I think it's obviously in our interest to support those who challenge the Koranic justification of terrorism. There's a lot in the segment to discuss, but I found the following very interesting in regard to the question of whether U.S. involvement in Iraq is helping their work, aiding the promotion of democracy, or bolstering our security in any way. It's not encouraging:

The London bombings changed him. He began asking questions of his handlers, theological questions. He wanted to know whether the bombings could ever be justified in Islam. He waited and waited for answers. Months later, he was summoned by his handlers to a meeting in the Middle East. But he wasn’t given answers, only new orders.

"They were trying to force me into Iraq to fight basically," Butt says.

"So, to summarize, you're asking, basically, why should we be killing innocent people?" Simon asks.

"That's correct," Butt replies.

"And the answer you eventually received is go to Iraq and perhaps carry out a suicide mission?" Simon asks.

"Go to Iraq to basically – the actual word that they used was that I needed 'reprogramming.' And Iraq would give me the opportunity to basically be reprogrammed for what I needed I mean. I was quite shocked at the analogy," Butt says. "To think that will, firstly, I'm neither a computer nor a robot. And I don't know on your say so, I do on God's say so. And if you can't justify to me or prove to me that this is what God wants, then I'm gonna have to go my separate ways."

Despite Bob Simon's suggestion, I find it unlikely that al Qaeda would send one of their top fundraisers, a person in whom they'd already invested considerable training and resources, to Iraq just to kill himself, though I suppose that is possible. More likely, they wanted him to go to Iraq to experience their jihad up close, to get his head straight and recommit himself to the struggle, and his particular role in it, as a result of linking up and forming relationships with comrades in arms. In other words, Iraq has become like a Boy Scout Jamboree, except instead of vague Christianity and Pinewood Derby, it's militant Islamism and IEDs. Come to Iraq, get fired up, go back home to carry on the fight.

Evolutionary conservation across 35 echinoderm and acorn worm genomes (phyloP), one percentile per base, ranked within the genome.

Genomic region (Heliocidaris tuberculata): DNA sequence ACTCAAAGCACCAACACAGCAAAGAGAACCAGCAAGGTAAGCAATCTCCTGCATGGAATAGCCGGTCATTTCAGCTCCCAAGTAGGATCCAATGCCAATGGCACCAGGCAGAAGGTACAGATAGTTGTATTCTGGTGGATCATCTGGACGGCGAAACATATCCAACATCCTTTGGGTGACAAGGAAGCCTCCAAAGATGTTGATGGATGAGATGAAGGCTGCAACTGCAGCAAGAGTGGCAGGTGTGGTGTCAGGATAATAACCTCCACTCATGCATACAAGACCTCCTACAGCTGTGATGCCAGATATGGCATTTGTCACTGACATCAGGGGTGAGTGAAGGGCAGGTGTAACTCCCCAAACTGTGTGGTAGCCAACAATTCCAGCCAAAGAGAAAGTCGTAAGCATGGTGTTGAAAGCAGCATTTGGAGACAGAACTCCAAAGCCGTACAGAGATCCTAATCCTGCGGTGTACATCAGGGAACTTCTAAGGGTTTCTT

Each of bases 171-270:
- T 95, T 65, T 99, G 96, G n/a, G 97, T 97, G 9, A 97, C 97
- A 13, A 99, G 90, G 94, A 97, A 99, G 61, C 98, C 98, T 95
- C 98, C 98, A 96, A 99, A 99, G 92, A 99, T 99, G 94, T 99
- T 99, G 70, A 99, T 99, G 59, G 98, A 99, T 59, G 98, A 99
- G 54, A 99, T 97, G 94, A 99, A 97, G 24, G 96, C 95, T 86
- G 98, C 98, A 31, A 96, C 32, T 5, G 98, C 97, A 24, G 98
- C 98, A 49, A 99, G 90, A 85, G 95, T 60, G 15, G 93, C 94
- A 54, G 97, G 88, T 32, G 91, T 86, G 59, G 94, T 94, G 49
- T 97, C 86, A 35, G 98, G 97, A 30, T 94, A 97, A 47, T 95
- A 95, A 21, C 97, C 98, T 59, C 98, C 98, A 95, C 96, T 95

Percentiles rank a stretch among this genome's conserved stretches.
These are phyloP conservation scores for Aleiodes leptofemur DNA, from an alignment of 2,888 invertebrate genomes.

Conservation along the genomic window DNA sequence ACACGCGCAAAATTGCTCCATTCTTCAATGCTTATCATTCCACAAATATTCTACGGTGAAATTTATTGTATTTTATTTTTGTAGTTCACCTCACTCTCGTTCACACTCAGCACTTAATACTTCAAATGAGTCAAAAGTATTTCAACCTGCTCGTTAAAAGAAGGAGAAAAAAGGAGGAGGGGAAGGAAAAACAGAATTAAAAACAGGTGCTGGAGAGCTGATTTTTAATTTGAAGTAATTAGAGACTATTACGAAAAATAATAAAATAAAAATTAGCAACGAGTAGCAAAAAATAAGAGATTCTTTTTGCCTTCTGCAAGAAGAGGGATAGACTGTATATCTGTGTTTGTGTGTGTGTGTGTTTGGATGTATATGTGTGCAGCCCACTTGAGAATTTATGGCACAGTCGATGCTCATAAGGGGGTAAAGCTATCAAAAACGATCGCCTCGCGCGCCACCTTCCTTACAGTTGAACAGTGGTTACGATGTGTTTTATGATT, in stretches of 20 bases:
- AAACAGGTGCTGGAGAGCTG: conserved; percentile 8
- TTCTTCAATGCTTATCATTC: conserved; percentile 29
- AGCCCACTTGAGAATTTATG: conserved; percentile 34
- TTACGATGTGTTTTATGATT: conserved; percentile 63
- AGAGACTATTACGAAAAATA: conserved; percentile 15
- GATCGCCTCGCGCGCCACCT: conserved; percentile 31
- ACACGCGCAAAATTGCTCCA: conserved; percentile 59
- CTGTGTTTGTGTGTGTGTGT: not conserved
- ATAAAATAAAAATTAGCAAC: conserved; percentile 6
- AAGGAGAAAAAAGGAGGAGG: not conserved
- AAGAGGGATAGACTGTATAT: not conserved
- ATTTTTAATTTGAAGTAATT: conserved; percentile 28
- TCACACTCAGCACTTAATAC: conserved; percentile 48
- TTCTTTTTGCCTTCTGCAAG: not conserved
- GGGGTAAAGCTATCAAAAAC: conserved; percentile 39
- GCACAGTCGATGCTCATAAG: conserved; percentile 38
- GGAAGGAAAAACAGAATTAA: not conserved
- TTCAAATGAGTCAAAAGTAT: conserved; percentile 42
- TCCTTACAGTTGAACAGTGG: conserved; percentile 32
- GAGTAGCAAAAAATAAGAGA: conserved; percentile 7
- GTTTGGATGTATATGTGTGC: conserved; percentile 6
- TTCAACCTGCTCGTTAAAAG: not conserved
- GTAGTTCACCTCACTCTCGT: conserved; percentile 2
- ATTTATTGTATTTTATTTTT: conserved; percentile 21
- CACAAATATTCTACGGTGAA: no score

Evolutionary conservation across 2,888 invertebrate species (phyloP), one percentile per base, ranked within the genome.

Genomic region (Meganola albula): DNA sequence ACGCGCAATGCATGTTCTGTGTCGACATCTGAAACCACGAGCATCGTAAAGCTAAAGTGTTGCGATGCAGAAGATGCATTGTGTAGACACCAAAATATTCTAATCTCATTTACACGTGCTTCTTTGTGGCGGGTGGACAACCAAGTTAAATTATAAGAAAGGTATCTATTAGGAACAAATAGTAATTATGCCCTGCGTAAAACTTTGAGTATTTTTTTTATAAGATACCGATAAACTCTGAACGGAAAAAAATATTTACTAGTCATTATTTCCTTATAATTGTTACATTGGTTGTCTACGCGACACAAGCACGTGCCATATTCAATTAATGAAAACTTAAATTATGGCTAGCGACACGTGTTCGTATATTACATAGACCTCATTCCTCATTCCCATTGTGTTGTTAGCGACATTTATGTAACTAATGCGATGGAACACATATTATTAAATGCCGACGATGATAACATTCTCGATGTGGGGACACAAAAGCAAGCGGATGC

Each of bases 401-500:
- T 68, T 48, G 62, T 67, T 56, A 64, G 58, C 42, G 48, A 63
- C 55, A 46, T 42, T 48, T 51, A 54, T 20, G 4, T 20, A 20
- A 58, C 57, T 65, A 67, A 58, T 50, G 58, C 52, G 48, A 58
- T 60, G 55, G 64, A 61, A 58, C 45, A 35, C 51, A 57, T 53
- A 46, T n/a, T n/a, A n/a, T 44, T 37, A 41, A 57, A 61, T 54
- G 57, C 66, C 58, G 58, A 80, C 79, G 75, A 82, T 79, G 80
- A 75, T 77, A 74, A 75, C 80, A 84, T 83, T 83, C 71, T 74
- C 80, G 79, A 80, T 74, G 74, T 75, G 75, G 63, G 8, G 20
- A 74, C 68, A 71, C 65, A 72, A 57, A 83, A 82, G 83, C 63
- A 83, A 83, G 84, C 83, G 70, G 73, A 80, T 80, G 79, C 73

To point out the staggeringly obvious, this represents (yet)a(nother) significant failure in the Iraq strategy. Flypaper Theory held that the war in Iraq would serve as a shiny object to distract terrorists intending to attack inside America: They would go to Iraq, and they would never leave. Instead, Iraq has become a terrorist training camp and proving ground, an anvil upon which new militant jihadis are being forged every day. The reverberations of this, as with the similarly galvanizing events which took place in Afghanistan in the 1980s, will be felt for decades, as these highly motivated and trained activists return to their home countries, in the Middle East and beyond.

Monday, March 26, 2007

Historical Image of the Day

Cartoon criticizing Quaker tolerance of Indians after Conestoga Massacre, 1763

An Instant Improvement in Commentators

Thank God.

I know Jaworski will probably be irritating, too, but maybe outside of Tim McCarver, there is absolutely no former-player-turned-commentator to me than Theisman. I remember a game a few years ago where one team got a penalty and had to kick off from further back. Theisman's analysis? "You just don't want that. Because now you have to kick from further back, and the receiving team gets the ball closer to your end zone". Thank you, Captain Obvious. I know many "commentator"/former players are equally dumb (I remember David Justice once telling us that "the last thing you want to do as a hitter here is strike out" when the bases were loaded in one game). Still, NOBODY had a voice as irritating as Theisman's, and NOBODY had less to say in football than Theisman. How he stayed in the business for 19 years is beyond me (I'm sure it was all because of his big "break" on Monday Night football).